Garden Club of Cape Coral | Spring Bulbs | News, sports, jobs
Here in subtropical Florida, we have many beautiful bulbs. They are my favorite display plants because of their colorful, reliable flowers and ease of care. Now is the right time to plant them.
Many people start their bulb collection by receiving one as a gift which then continues for decades in their garden.
Gardeners often trick amaryllis, a South American plant, into flowering at Christmas.
After it blooms, plant it in a larger pot or in the ground and you will have reliable blooms every March and April. You can cut the flower stem and enjoy the fragrant flowers inside for about a week!
They make wonderful bouquets. Each year, the mother bulb will produce more bulbs, giving you a nice collection of them in a few years. With so many colors to choose from, you may want to order some varieties for yourself. Some varieties are short while larger varieties can reach 3 feet or more tall with flowers.
Easter lilies are often purchased for their beautiful scent at Easter. It can grow in a pot in full sun, but I have it in the ground with some compost added to the soil and a layer of mulch. My flowers seem to bloom in May, well after Easter. They go dormant by the end of summer and disappear, but are now starting to emerge with new leaves. It’s time to fertilize it with compost or slow-release fertilizer. Try them!
Agapanthus, or lily of the Nile, from South Africa. Its rhizomes produce an evergreen mass of leaves about a foot high all year long. It acts as a low filler plant in front of my tall shrubs until June. Then comes a tall spike with a ball of blue flowers nearly three feet tall. The blue peaks sway in the breeze all summer long. It is also available in white and purple.
Daylilies are originally from China but have been hybridized extensively to come in many colors and flowering shapes. We are somewhat south of their range, so they seem to appreciate afternoon shade, as long as they have 5 hours of morning sun to stimulate flowering. Choose evergreen varieties that don’t need winter chilling. For many years, I had a patch of daylilies.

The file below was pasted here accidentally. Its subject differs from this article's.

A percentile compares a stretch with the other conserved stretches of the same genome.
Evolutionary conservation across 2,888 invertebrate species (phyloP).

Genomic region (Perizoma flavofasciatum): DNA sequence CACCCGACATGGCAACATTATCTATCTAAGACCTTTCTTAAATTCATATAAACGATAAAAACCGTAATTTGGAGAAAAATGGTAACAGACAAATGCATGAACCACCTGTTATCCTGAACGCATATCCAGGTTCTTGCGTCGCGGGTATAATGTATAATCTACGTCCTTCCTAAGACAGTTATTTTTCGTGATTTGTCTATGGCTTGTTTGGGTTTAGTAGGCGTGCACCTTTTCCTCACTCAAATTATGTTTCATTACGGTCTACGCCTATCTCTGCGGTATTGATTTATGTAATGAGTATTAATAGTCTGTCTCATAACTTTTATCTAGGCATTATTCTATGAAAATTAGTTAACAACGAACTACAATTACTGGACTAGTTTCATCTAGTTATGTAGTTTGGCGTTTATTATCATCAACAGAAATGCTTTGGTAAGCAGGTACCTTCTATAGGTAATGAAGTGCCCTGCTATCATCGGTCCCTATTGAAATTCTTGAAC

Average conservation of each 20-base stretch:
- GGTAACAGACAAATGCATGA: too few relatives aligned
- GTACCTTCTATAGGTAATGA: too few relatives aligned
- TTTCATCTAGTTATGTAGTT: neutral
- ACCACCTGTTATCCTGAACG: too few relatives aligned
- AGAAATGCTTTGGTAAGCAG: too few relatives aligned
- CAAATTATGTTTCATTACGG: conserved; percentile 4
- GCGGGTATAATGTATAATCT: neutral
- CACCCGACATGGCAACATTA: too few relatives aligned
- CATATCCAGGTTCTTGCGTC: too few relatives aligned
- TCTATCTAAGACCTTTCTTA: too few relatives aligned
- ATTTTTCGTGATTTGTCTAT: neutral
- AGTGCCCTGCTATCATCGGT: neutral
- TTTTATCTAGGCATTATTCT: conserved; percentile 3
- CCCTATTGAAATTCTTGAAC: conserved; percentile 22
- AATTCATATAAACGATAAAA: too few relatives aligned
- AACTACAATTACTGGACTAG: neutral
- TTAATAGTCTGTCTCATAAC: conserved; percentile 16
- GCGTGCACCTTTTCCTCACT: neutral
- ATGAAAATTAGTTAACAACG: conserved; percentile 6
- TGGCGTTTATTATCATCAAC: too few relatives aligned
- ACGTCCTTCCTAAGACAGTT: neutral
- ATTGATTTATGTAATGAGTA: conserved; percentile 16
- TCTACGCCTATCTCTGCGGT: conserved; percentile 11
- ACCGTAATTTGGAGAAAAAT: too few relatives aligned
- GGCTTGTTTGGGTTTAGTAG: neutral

The 18-inch-long green leaves look like grass all year long. They look droopy in winter, but are still green, which prevents weeds from growing underneath them. Long stalks of flowers appear in late spring and again later in summer. After flowering, simply remove the brown stems and brown lower leaves to make it look fresh again.
Florida has some beautiful native bulbs as well. The thread lily, Crinum americanum, has a large 4-inch bulb and likes to grow in moist to damp areas. The petals are white, have long, thin threads, and have a fragrant scent. Leaves are 2-4 feet long. One asset is that they grow freely in our native soil, without requiring any nutrients. They form a beautiful rim around a pool of water.
Crinum lilies have been hybridized to produce many colors and sizes. Because of its beauty and ease of growth, it is common throughout the South. The smaller varieties, about 3 feet tall, seem to fit into our landscape easier than the larger 6-foot varieties, although larger varieties can add drama.
The many bulbs that bloom in summer will be a topic for another time. Meanwhile, enjoy our seasonal beauty! Watch for spring bulbs to appear in many Cape Coral yards.
Save the date, Saturday, March 9, for a giant garden sale featuring more than 40 booths of plants and garden-related items at Jaycee Park, sponsored by the Garden Club of Cape Coral.
Sherie Bleiler is a member of the Garden Club of Cape Coral and helps maintain the CC Library’s Butterfly Garden. Visit Gardenclubofcapecoral.com and on Facebook.
(tags for translation) Local Columns